By Alice Embree | The Rag Blog | March 5, 2012
SAN ANTONIO — For the third year I traveled south from Austin to San Antonio to take part in their International Women’s Day march with others from CodePink Austin. It was the twenty-second annual Women’s Day celebration in that city, which has kept the faith better than any city I know of.
The march did not disappoint. A blustery wind whipped against our banner, “Women Say No to War,” when we left from the Grand Hyatt on Saturday, March 3. But the wind died down as we made the now familiar trek to Milam Park and the Plaza del Zacate. CodePink Austin invoked various “Supershero powers” as the contingent marched in costumes, adorned with capes and crowns, and accompanied by a prison-garbed and shackled “war criminal.”
The International Women’s Day celebration was organized by a coalition of “fierce mujeres” from community and social justice organizations — union organizers for nurses, hotel workers, and domestic workers, advocates for reproductive choice and LGBTQ rights.
Graciela Sanchez of the Esperanza Peace and Justice Center, her mother, Isabel Sanchez, two women from Fuerza Unida, and a former councilwoman carried the leadoff banner for the march. Other banners and signs displayed the diversity of causes and issues, calling for an end to NAFTA and to war, defending immigrant rights and decrying the border wall.
The generations ranged from Girl Scout participants and the youth of the Martinez Street Women’s Center to the elders like Graciela Sanchez who have kept this tradition alive for more than two decades. Indigenous dancers and a calavera (skeleton) -clad duo were reminders of the Native American and Mexican ancestry of South Texas.
San Antonio displayed once again its ease with crossing boundaries of race, age, class, national origin, and sexual orientation. The call for the march proclaimed:
We, like women and girls all over the world, are the voices of conscience, the roots of change, and the leaders of local and global movements. We seek healthcare, housing, education, environmental justice, and fair wages, not just as women, but also as people of color, as youth and elders, as immigrants and indigenous people, as lesbian, bisexual, intersex, two-spirit, transgender, and queer women, and as poor and working class people.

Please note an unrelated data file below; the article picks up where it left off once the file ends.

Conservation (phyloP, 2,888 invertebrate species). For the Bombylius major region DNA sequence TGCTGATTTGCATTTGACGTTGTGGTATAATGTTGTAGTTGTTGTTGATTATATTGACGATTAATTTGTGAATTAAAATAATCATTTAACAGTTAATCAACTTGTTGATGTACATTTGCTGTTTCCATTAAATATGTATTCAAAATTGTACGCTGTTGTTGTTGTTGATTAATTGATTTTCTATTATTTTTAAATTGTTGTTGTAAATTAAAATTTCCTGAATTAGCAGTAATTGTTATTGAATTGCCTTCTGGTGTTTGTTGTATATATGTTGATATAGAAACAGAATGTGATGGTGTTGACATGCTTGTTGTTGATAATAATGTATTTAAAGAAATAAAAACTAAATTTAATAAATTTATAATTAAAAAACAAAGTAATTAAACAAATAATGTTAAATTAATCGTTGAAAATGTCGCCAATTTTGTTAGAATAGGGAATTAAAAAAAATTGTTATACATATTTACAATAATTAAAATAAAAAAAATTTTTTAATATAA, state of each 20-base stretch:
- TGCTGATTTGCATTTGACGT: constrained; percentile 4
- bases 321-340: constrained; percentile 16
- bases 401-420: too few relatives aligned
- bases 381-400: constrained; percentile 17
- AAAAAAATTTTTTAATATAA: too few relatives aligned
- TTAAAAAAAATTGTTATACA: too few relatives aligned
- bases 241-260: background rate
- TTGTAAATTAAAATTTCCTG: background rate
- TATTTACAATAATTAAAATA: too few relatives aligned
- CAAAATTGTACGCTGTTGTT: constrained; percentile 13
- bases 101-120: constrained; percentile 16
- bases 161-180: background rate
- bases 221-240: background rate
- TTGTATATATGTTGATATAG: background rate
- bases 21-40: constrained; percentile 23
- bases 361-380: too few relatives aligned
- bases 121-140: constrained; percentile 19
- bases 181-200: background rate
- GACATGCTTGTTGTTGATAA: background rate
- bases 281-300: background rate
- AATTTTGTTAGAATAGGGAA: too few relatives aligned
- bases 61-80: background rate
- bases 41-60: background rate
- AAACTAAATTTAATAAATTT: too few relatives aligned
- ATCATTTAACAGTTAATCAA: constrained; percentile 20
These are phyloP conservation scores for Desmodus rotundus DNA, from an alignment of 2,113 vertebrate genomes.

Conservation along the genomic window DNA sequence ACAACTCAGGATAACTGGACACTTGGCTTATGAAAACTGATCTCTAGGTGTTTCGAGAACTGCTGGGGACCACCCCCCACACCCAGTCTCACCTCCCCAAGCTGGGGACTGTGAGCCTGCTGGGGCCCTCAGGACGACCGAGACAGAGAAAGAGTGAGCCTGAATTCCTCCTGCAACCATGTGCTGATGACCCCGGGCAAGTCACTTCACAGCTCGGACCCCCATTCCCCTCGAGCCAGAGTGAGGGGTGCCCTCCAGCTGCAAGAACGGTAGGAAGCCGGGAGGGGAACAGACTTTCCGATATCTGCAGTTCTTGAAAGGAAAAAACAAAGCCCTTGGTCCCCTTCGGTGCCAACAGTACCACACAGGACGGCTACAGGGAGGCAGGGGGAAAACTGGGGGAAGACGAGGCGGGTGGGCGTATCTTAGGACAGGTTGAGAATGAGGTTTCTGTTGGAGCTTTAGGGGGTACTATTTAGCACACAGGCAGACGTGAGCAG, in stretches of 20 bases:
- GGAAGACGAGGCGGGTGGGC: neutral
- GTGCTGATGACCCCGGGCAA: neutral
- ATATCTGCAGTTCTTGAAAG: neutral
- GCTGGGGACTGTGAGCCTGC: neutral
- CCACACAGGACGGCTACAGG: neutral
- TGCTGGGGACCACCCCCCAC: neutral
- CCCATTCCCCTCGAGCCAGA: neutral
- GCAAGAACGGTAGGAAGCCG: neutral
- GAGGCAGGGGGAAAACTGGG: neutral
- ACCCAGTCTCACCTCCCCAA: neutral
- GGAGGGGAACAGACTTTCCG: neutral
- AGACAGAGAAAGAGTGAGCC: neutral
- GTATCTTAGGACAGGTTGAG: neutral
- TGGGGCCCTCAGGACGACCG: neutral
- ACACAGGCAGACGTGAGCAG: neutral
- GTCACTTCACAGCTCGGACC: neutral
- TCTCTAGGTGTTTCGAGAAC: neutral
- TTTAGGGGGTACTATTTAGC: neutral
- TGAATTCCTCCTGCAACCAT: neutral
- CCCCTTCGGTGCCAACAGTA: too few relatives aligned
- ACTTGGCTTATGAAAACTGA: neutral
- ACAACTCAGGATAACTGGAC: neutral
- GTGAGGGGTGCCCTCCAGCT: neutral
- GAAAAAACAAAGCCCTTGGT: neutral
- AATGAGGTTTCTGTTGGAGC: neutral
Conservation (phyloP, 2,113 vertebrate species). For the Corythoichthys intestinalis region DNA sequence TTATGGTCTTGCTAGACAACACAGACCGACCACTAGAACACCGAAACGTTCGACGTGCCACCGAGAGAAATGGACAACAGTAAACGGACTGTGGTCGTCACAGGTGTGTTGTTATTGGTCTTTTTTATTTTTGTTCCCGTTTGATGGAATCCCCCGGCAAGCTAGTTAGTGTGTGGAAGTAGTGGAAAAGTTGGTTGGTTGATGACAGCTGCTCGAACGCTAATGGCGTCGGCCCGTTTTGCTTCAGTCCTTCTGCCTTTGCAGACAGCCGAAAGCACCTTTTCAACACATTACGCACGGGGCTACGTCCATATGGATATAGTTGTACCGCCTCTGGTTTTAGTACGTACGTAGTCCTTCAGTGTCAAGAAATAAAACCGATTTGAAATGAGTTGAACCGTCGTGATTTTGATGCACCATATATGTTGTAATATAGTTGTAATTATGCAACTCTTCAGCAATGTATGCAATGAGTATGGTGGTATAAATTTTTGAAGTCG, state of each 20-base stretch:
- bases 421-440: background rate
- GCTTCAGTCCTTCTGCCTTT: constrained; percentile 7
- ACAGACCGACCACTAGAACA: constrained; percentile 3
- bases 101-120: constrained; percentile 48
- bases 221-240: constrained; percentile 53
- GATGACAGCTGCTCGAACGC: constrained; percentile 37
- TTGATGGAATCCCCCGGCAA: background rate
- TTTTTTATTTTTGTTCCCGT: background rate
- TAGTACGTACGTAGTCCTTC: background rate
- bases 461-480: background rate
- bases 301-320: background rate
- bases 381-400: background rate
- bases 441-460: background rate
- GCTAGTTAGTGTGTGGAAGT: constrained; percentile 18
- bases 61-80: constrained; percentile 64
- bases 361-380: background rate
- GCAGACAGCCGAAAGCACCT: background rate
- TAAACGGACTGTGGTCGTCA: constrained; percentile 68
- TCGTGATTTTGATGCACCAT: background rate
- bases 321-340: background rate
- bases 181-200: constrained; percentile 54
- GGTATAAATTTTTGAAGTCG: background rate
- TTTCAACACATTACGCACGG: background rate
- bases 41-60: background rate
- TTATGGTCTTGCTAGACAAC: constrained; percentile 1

We oppose all forms of violence. We advocate for reproductive choice. We call for an end to war, genocide, and occupation. We claim our own voices and come together to share them in public space. We march in solidarity with women and social justice movements around the world.
I hope that we in Austin will again see such a diverse coalition of fierce women. As the Republican primary candidates attempt to dial us back to the 50s, as women’s basic healthcare comes under attack, as women are advised to “hold an aspirin between their knees” as cheap birth control, as Rush Limbaugh hurls accusations of “slut” and “prostitute” at a college student defending access to birth control, the need for outrage and ferocity grows.
Austin musician Marcia Ball is “seeing red” and calling for women (and men) to join her wearing red on the Capitol steps each of the next three Tuesdays — March 6, 13, and 20 — from noon until 2 p.m. On March 9 at 7 p.m., a presentation at Austin’s feminist bookstore, BookWoman, will remind us of the beginnings of the women’s movement, with clips from an upcoming movie, She’s Beautiful When She’s Angry.
Time to let the rage out of the bottle, sisters. I guess it’s the only thing Rush and the two Ricks can understand.
[Alice Embree is a long-time Austin activist, organizer, and member of the Texas State Employees Union. A former staff member of underground papers, The Rag in Austin and RAT in New York, and a veteran of SDS and the women’s liberation movement, she is now active with CodePink Austin and Under the Hood Café. Embree is a contributing editor to The Rag Blog and is treasurer of the New Journalism Project.]